Thank you for over 1,000 views! When I started this blog, I don’t think I expected to hit this many views in less than a year. Certainly not before I had a book out. So thank you for reading, whether you follow me here on WordPress or you follow my links from Facebook, Tumblr or Twitter. Please keep reading, I think the best is yet to come!
I have been doing a lot of research into this business of getting my book out there. I have the online channels covered for ebook distribution, but another aspect is the physical book. Bookstores aren’t dead yet, and I think it’s short-sighted to write them off. I’ve looked up a few bookstores in Montréal and even contacted one for details on their consignment policy.
With this in mind, I ordered business cards so that when I leave my book for bookstores to consider, I have a professional way of letting them get in touch with me with their decision. Granted, the book is number one, and I will put my sweat and tears into it to make it the absolute best it can be. I also want to present myself as a pleasant professional who would be a pleasure to work with. The cover of my book isn’t the only thing being judged, and I don’t want to walk in looking disheveled and scatterbrained, making them wonder if I’ll be able to deliver orders on time or be unreliable in getting back to their messages or phone calls.
I’m selling myself as much as I’m selling my book, and first impressions are quite important.
I managed to not write a single word for Destiny last week. Granted, I covered lots of ground on Yggdrasil and wrapped up my second draft. This is perhaps the danger of running two projects at once: one may get casually tossed aside so that the other can make a huge leap forward. Since Yggdrasil is now on standby until I get a new proof to attack, this week’s goals are much simpler:
Lots of work on Destiny to make up for having tossed it aside last week. I cannot afford to lose any momentum here, I need to keep moving forward and get this story to some sort of suitable ending. I can’t start this thing over anymore, unless it’s to revise a first draft. I’ve got a good head start, and I’m ready to build on it.
The second draft of Climbing Yggdrasil is finished!
I had broken one chapter into three, in order to give the events of that chapter time to build and breathe. I really struggled with the second and third of those chapters, then I went off the scripted path and discovered meaning there, I ran with it, and it worked.
I came up with a “final” version of my blurb to send off to Ellie for the cover. Now that I have a page count, she can set the spine so that my next set of proofs has the proper cover.
I’m excited. There’s a vague sense of worry that maybe this excitement is premature. Maybe, once I read the second proof, I’ll see that this isn’t that much of a leap forward, that so much more work needs to be done. That’s tomorrow’s trouble, though, and the beauty of drafts is that I can take all the time I need to get it right.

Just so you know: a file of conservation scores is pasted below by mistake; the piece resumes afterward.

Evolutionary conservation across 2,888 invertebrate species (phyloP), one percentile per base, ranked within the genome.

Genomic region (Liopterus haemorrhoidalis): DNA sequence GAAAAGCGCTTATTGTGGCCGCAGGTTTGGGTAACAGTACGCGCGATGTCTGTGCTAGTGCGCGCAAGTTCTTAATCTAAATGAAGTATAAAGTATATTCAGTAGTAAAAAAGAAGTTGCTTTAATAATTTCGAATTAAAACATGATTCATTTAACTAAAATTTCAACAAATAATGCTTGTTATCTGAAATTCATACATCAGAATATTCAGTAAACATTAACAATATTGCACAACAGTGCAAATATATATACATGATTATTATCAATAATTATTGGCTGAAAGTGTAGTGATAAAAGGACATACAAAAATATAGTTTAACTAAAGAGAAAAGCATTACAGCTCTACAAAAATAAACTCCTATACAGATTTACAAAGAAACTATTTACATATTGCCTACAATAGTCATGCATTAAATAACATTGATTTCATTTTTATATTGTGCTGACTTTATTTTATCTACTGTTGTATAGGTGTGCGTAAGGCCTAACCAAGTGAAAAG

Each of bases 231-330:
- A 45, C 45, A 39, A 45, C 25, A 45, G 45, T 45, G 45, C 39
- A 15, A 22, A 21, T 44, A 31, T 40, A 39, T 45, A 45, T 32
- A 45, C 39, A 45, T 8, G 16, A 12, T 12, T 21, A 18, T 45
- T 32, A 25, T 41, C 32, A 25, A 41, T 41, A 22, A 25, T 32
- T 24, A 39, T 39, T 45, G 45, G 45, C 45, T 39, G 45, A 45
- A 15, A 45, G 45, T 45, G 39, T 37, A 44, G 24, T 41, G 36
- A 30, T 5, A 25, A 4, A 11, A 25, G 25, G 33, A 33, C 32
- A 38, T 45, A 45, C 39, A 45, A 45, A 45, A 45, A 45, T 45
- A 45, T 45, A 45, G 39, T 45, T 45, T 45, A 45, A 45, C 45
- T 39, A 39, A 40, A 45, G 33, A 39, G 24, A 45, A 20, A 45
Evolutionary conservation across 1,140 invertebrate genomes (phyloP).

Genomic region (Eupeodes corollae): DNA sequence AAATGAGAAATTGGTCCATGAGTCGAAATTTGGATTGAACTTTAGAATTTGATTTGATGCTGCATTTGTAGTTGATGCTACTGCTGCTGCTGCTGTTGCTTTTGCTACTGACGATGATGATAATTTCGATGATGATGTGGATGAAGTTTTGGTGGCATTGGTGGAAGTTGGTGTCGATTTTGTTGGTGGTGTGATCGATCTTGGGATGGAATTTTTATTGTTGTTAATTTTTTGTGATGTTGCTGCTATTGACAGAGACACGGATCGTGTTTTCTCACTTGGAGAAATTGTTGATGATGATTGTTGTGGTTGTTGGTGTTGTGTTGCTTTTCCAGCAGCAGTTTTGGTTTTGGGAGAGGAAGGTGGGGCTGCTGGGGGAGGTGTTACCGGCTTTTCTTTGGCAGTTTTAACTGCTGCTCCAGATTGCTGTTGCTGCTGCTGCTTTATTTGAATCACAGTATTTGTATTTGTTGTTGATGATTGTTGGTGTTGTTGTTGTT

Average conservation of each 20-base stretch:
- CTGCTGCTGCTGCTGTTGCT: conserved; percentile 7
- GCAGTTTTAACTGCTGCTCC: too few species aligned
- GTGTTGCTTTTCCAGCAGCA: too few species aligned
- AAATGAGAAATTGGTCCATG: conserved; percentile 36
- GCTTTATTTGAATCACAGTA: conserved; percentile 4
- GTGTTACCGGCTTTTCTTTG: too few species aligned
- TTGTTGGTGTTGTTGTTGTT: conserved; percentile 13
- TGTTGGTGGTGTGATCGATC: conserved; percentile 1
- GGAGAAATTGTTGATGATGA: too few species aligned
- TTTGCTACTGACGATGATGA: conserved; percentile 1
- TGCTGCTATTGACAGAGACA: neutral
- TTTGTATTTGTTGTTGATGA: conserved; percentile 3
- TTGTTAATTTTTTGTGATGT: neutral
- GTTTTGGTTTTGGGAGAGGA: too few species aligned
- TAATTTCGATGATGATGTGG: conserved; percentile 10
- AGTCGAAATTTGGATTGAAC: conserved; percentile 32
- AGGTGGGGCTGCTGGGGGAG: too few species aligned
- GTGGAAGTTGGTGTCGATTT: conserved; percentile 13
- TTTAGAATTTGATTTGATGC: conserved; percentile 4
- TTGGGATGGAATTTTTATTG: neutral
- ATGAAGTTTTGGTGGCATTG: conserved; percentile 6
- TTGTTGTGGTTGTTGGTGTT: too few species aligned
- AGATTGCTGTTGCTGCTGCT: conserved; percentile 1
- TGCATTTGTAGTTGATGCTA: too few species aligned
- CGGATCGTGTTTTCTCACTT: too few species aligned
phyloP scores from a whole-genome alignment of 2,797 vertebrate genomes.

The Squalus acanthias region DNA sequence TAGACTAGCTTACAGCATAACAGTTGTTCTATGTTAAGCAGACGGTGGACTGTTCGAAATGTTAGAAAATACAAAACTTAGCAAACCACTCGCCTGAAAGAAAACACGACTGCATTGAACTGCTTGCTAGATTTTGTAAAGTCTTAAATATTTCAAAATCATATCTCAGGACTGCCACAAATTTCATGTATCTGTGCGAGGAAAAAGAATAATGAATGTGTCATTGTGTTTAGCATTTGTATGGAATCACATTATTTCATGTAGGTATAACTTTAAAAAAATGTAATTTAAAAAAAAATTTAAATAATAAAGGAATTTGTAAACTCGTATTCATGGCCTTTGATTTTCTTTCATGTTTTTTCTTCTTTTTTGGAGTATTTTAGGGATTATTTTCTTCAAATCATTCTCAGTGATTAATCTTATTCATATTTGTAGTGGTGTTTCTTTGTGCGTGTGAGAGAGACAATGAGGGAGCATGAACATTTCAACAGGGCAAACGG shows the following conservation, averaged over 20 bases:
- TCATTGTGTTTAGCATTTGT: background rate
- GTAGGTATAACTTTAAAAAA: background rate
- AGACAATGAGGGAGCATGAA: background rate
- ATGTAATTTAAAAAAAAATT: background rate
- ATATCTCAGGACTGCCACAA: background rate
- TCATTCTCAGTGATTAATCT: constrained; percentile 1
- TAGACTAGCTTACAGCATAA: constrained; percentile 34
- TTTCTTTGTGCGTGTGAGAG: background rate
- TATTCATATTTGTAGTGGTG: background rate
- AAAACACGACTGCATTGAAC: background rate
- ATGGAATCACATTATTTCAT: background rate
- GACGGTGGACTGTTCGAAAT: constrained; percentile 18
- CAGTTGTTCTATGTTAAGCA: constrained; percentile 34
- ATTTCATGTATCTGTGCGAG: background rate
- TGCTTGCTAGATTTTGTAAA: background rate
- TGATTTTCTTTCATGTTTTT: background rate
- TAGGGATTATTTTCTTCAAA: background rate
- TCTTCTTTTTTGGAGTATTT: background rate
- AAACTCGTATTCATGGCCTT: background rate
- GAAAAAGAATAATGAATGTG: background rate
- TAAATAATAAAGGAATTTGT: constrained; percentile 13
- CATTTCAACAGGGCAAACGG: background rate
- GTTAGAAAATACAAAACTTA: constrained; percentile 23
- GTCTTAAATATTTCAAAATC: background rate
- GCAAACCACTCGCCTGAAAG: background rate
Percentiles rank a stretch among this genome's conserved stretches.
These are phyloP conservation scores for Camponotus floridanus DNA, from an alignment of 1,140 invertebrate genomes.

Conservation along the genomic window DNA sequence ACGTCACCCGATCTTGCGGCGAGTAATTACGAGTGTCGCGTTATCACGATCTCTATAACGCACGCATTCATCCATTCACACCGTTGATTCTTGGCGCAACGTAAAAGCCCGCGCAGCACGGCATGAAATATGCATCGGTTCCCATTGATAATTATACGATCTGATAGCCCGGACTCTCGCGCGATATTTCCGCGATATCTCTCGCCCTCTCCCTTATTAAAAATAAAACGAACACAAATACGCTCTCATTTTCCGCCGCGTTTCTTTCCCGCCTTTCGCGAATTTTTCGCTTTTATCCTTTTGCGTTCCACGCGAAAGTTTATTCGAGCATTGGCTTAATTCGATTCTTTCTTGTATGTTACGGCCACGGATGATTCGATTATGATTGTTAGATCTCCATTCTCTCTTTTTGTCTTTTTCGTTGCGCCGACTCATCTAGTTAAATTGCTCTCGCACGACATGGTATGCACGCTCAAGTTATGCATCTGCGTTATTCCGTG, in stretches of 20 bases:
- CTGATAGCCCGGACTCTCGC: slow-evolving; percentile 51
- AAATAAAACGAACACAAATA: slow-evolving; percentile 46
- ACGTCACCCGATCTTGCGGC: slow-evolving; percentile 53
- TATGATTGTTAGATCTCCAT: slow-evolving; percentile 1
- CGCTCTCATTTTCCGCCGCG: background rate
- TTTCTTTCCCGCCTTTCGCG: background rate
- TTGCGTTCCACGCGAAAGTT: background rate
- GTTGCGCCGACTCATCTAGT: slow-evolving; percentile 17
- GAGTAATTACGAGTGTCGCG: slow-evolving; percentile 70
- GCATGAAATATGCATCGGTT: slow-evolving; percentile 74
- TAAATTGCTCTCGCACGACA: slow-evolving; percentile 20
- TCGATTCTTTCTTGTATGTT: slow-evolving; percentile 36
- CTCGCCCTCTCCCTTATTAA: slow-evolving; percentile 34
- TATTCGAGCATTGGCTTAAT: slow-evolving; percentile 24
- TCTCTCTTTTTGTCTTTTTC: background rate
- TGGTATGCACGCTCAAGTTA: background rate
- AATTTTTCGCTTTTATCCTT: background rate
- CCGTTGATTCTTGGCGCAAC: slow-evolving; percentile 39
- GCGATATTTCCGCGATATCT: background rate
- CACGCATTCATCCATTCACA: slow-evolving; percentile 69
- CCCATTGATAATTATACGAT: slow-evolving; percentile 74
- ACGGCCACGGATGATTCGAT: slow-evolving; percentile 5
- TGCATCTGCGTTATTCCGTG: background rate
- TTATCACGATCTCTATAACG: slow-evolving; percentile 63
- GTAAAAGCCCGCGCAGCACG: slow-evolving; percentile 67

I’m going to have a new proof copy in my hands within a few weeks! With my beautiful cover!
It’s not looking very good, is it? What that line of zeroes doesn’t tell you is that I’ve been hard at work on finishing my second draft of Climbing Yggdrasil and that I’ve had a cold the past few days and have been going to bed ridiculously early, so no writing. Project Destiny will pick up and move forward at full force once Yggdrasil’s draft is finished and sent off for printing. Next week’s numbers should be much more inspiring!
There’s always a chance I finish the Yggdrasil chapters early and have time this weekend to bring those numbers up a bit.
I’ve gotten some feedback, and I’ve used that to come up with something I don’t hate.
Synchronizers are not supposed to awaken.
The comatose psychics who provide starships access to the central network sleep their lives away in coffin-like tanks. Their minds are broken by the process that creates them. This gives Captain Kandace Li Renwright some comfort, helping her to overcome her revulsion at the thought of acquiring one.
When Wendell wakes her from her sleep for a chat, she is faced with a pale, emaciated man who can speak into her mind. He claims to know nothing of who he used to be, and wants her help. The answers he seeks cannot be found on the network, only in the meticulous physical records the Corporation keeps. His past is locked in the maximum security facility where he was made into what he is.
Captain Kandace and her crew are about to embark on a mission to recover Wendell’s lost memories. They will bring him ever closer to his ultimate goal: punishing those who stole his life away from him.
I welcome any thoughts or comments. Would you read the book? Is there wording that seems clunky? What would you change? I just want to float this out there for a little while, and come back to it this weekend to settle on a final version, hopefully one that greatly resembles this one here.
I bought my goals notebook with only the best intentions. Then “the road to hell,” yada yada yada, and here we are. Goals remain an excellent motivator for me, and so I am redoubling my efforts on that front.